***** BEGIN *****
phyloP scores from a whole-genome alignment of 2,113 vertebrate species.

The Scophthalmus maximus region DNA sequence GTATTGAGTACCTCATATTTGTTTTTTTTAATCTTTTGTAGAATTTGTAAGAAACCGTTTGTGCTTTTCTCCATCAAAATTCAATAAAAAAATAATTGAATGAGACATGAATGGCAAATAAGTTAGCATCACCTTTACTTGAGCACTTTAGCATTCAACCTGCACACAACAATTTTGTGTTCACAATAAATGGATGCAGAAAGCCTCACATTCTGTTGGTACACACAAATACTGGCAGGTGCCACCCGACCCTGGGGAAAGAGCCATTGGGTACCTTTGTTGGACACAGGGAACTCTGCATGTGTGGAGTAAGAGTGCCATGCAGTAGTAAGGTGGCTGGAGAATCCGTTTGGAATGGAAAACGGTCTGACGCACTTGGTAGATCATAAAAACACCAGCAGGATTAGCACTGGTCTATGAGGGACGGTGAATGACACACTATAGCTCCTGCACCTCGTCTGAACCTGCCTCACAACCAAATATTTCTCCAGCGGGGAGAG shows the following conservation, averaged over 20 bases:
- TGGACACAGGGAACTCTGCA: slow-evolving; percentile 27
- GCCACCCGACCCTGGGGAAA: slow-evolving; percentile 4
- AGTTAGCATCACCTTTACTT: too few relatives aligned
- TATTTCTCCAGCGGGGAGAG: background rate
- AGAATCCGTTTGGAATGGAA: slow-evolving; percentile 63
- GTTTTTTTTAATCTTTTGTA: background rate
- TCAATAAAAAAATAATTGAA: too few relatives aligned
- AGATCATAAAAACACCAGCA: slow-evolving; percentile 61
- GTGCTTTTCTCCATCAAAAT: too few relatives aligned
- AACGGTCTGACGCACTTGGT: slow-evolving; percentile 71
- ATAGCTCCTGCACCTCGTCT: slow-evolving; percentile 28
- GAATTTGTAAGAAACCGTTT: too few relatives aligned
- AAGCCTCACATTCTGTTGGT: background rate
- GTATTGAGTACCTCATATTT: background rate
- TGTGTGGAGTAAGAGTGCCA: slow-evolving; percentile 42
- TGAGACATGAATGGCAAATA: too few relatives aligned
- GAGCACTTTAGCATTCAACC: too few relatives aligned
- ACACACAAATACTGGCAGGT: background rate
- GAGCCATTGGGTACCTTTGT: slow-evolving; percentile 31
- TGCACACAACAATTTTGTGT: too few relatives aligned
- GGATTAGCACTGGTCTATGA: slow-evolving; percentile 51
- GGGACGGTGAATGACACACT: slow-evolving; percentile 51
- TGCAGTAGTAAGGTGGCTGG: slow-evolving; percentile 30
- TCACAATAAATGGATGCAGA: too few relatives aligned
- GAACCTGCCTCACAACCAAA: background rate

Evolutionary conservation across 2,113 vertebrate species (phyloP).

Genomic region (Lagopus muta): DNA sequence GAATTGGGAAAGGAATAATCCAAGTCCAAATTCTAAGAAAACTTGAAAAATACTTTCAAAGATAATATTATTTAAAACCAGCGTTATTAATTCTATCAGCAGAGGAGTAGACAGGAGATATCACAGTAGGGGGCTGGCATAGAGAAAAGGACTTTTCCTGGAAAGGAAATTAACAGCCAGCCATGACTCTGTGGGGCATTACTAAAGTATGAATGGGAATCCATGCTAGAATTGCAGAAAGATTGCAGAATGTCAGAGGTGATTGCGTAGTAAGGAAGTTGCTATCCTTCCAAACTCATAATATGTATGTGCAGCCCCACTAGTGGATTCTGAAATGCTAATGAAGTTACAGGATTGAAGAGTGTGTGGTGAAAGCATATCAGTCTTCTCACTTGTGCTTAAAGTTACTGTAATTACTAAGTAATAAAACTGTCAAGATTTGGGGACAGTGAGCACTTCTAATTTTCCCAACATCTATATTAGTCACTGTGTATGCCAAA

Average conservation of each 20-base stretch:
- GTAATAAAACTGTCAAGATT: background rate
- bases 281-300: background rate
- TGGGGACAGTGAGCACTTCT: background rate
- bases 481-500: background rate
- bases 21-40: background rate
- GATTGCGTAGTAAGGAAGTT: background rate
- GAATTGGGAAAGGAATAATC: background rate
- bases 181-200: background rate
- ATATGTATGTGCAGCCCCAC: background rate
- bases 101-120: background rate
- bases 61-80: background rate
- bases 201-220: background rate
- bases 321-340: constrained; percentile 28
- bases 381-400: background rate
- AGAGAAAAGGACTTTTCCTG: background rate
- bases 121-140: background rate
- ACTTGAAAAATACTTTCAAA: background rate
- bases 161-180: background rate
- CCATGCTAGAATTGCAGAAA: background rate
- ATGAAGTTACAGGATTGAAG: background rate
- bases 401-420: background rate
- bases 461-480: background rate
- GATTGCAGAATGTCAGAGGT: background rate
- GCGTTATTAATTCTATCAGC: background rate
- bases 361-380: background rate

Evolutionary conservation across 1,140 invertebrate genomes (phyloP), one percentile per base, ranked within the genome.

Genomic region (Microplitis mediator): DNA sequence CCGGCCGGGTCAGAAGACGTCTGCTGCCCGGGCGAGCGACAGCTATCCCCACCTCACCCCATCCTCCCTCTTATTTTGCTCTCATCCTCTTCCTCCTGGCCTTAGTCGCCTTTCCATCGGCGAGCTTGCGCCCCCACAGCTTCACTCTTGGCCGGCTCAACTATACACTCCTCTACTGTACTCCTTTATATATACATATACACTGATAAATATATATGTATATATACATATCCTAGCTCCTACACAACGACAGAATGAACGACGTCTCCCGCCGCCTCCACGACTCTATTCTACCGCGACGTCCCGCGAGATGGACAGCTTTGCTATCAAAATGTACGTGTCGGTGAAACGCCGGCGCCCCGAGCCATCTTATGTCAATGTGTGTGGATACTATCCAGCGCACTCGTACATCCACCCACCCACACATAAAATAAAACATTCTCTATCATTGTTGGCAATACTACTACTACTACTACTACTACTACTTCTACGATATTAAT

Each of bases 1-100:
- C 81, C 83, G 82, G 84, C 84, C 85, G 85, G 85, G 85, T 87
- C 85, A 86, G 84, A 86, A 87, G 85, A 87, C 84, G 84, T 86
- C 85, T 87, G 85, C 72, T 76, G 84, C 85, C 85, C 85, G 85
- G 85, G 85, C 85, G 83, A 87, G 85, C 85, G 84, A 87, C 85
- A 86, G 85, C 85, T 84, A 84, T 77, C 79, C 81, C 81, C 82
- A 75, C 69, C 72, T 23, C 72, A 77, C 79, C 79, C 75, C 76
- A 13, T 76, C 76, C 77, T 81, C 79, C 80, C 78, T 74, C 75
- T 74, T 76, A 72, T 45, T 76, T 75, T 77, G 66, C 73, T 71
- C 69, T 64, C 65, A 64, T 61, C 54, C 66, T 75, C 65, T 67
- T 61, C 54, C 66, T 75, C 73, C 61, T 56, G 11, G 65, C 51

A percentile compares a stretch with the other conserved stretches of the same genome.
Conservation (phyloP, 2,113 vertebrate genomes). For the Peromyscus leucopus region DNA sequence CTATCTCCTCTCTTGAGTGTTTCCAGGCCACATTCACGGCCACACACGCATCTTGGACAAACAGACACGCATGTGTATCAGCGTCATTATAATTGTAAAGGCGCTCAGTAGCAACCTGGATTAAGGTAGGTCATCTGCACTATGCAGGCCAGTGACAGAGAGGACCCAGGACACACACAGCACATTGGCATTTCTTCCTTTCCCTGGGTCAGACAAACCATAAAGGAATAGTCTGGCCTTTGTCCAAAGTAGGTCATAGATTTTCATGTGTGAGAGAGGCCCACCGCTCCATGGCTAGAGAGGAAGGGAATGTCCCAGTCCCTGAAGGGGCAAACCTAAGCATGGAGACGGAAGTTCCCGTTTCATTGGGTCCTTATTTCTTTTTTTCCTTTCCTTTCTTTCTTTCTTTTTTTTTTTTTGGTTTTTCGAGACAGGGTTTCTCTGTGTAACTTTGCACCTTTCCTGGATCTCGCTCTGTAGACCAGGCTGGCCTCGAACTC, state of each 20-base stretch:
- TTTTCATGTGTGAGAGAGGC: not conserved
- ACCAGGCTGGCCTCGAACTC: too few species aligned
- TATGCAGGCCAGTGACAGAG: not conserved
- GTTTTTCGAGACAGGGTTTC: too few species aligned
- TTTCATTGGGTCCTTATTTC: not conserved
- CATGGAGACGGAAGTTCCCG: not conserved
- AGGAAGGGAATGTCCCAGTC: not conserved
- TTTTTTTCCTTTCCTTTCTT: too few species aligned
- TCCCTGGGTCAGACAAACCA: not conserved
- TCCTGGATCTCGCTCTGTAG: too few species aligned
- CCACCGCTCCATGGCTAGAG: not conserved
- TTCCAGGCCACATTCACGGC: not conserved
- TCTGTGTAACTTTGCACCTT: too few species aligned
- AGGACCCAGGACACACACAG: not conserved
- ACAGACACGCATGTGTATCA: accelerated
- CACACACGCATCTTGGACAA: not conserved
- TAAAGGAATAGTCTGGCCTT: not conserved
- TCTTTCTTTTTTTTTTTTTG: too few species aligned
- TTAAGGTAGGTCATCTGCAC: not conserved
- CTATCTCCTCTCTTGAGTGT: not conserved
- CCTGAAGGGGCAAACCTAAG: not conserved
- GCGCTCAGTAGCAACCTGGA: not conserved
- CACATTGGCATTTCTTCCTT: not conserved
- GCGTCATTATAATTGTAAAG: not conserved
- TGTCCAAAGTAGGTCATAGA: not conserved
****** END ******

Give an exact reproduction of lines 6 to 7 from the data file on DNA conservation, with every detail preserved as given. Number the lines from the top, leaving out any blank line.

- TATTTCTCCAGCGGGGAGAG: background rate
- AGAATCCGTTTGGAATGGAA: slow-evolving; percentile 63